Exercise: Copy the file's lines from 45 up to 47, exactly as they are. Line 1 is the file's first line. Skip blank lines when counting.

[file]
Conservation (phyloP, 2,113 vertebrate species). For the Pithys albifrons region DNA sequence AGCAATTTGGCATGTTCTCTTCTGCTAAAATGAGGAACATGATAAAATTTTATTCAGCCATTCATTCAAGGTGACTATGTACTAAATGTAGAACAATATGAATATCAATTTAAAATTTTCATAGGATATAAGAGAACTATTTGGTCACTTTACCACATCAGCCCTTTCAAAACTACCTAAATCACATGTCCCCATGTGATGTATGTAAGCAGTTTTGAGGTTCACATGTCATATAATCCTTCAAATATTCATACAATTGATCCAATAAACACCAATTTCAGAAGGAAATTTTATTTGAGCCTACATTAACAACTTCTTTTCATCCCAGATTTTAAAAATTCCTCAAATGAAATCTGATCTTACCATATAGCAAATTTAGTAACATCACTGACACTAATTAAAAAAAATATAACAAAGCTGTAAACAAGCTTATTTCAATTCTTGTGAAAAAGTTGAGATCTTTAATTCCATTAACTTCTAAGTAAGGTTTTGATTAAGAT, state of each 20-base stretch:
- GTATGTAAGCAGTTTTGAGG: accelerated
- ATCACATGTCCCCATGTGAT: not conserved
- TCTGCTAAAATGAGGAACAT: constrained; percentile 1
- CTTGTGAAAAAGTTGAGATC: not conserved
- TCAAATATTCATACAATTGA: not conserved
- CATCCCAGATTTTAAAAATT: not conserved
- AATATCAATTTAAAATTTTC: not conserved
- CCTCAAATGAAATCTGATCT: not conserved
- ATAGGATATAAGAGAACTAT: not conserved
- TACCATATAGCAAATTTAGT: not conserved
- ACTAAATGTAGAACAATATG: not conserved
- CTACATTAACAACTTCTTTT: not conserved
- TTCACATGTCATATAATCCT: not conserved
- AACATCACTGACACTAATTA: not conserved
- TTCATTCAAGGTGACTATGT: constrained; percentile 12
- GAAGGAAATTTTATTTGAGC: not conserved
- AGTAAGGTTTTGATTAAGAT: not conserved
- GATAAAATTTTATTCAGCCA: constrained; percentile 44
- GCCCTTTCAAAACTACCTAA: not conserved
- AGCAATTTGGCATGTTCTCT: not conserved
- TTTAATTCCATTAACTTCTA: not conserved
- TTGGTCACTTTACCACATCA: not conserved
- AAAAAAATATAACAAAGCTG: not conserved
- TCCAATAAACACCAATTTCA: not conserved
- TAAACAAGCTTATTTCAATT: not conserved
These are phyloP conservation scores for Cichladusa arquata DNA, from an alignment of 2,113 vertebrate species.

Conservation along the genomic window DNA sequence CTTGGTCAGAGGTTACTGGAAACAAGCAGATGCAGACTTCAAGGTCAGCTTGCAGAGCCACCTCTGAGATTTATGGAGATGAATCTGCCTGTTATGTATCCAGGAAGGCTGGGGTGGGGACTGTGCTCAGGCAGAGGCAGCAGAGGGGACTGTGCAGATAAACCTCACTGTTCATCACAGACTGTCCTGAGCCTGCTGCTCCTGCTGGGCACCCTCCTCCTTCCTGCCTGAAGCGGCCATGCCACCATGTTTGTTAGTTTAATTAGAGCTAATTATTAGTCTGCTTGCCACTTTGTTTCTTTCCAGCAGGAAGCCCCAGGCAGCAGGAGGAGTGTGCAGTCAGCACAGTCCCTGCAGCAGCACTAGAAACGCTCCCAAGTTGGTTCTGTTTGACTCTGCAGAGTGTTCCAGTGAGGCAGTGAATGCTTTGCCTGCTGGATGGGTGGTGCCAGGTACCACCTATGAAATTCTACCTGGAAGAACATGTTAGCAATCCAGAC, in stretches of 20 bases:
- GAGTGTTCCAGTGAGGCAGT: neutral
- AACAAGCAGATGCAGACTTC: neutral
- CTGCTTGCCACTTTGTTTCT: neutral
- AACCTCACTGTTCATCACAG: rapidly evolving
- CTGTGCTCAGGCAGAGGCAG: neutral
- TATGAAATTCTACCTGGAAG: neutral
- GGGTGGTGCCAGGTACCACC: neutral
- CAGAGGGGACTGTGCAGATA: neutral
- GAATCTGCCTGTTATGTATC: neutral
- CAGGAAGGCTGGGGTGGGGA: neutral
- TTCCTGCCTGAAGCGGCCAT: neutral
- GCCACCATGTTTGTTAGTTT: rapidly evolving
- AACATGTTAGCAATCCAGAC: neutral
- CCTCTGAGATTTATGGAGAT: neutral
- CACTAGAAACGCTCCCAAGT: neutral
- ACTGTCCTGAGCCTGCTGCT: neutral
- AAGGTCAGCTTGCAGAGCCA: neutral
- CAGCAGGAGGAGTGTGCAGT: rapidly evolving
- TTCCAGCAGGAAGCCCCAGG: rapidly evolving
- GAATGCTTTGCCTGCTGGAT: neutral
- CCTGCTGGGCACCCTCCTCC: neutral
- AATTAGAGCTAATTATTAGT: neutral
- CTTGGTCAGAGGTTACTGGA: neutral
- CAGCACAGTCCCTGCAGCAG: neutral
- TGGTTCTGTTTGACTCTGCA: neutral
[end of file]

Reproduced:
- AAGGTCAGCTTGCAGAGCCA: neutral
- CAGCAGGAGGAGTGTGCAGT: rapidly evolving
- TTCCAGCAGGAAGCCCCAGG: rapidly evolving